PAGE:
United remain a point adrift of Chelsea, having played a game more than the Stamford Bridge outfit, and with just four matches to do something about it.
To make matters worse, Rio Ferdinand picked up a groin injury, Ryan Giggs was forced off with a hamstring strain and John O'Shea also left the field early as he started for the first time since November.
It made for a pretty bleak afternoon and Ferguson was not trying to hide his disappointment.
"It was a bad result," he said. "We had to win every game going into today and we didn't do it. That is the disappointment.
"It has slipped away from us today.
"It is going to be very difficult to win this league. We have a lifeline if Chelsea blow it.
"But to my eyes they have an easy game against Bolton on Tuesday. We would expect them to win that and it will put them four points clear."
Ferdinand had already been in the wars, dislocating his finger in a collision with Martin Olsson.
But it was the groin injury he sustained near the end that will worry Ferguson more, and probably Fabio Capello as well as the World Cup starts to loom into view.
"Rio dislocated his finger but ended up with a groin injury," said Ferguson.
"We effectively had 10 men on the pitch at the end, which is not good when you are chasing a victory."
Although United dominated possession, with Wayne Rooney out with an ankle injury, they created few clear-cut chances.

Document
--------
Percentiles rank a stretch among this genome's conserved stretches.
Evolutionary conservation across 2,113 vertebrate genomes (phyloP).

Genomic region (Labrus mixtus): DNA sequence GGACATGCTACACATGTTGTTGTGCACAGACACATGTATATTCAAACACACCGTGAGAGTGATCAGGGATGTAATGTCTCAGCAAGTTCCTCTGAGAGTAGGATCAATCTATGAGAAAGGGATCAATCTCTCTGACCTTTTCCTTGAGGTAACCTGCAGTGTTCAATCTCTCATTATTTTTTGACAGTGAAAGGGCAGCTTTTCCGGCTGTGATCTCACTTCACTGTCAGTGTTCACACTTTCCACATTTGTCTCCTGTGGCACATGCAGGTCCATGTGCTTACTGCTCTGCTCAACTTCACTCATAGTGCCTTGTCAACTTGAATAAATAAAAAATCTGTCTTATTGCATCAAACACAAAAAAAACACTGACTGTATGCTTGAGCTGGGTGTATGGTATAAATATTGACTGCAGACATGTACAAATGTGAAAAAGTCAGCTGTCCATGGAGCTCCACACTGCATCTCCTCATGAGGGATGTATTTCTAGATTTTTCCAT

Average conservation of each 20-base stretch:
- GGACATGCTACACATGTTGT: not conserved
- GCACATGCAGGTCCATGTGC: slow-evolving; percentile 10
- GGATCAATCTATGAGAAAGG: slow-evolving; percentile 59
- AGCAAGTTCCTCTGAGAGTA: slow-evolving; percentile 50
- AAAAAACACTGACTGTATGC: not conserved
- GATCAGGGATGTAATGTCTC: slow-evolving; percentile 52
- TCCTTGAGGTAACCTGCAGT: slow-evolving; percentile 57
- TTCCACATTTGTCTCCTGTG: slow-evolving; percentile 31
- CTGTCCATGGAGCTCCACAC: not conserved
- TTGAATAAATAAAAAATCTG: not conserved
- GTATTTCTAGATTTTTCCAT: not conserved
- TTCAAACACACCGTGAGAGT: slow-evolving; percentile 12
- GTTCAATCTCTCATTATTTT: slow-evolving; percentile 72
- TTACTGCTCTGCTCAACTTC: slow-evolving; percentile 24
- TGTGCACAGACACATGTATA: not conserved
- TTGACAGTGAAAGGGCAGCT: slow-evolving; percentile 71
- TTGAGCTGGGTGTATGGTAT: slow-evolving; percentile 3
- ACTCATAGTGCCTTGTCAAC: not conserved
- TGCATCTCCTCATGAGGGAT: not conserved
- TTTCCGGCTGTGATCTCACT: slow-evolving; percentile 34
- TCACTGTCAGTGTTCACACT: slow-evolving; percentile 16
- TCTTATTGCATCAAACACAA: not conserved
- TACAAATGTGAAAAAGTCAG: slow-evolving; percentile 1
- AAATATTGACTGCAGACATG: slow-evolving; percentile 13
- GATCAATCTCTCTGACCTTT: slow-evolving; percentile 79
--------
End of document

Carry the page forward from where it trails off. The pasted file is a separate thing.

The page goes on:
Antonio Valencia had the best one just before the break when he found himself clear inside the penalty area.
But Paul Robinson produced a fine save to repel the Ecuador star and United came no nearer even though they spent long periods camped in the Blackburn half.
"We had so many opportunities in the last third of the field and our decision-making has let us down," said Ferguson.
"The ball just jumped up on Valencia a little bit. He should have scored.
"That would have put us in front just before half-time and Blackburn would not have come back at us."
After spending Thursday with Ferguson at Aintree Races, Blackburn manager Sam Allardyce dispelled the theory he might do his old friend a favour.
His side are now firmly entrenched in mid-table and are proving very difficult for the big boys to overcome, particularly at Ewood Park.
"Nobody gets it easy here," said Allardyce. "We have had Chelsea here twice, we have had Liverpool here, now we have had Manchester United here and none of them have managed to beat us. It shows how much we have grown."
Indeed, Rovers have lost just three home matches in 28 since Allardyce took charge last season - a run Chelsea no doubt hope continues given Arsenal, now their closest rivals, have still to travel north.
For United, it marks the end of a miserable fortnight, which has seen their hopes of glory on the European front ended and in the league almost snuffed out too - not that Allardyce is throwing in the towel on their behalf.
"We have done a good bit of damage to their title hopes," he said.
"But when Chelsea drew here everyone said they were finished. Look what they have done.
"United might win all four games and Chelsea might slip up somewhere along the line."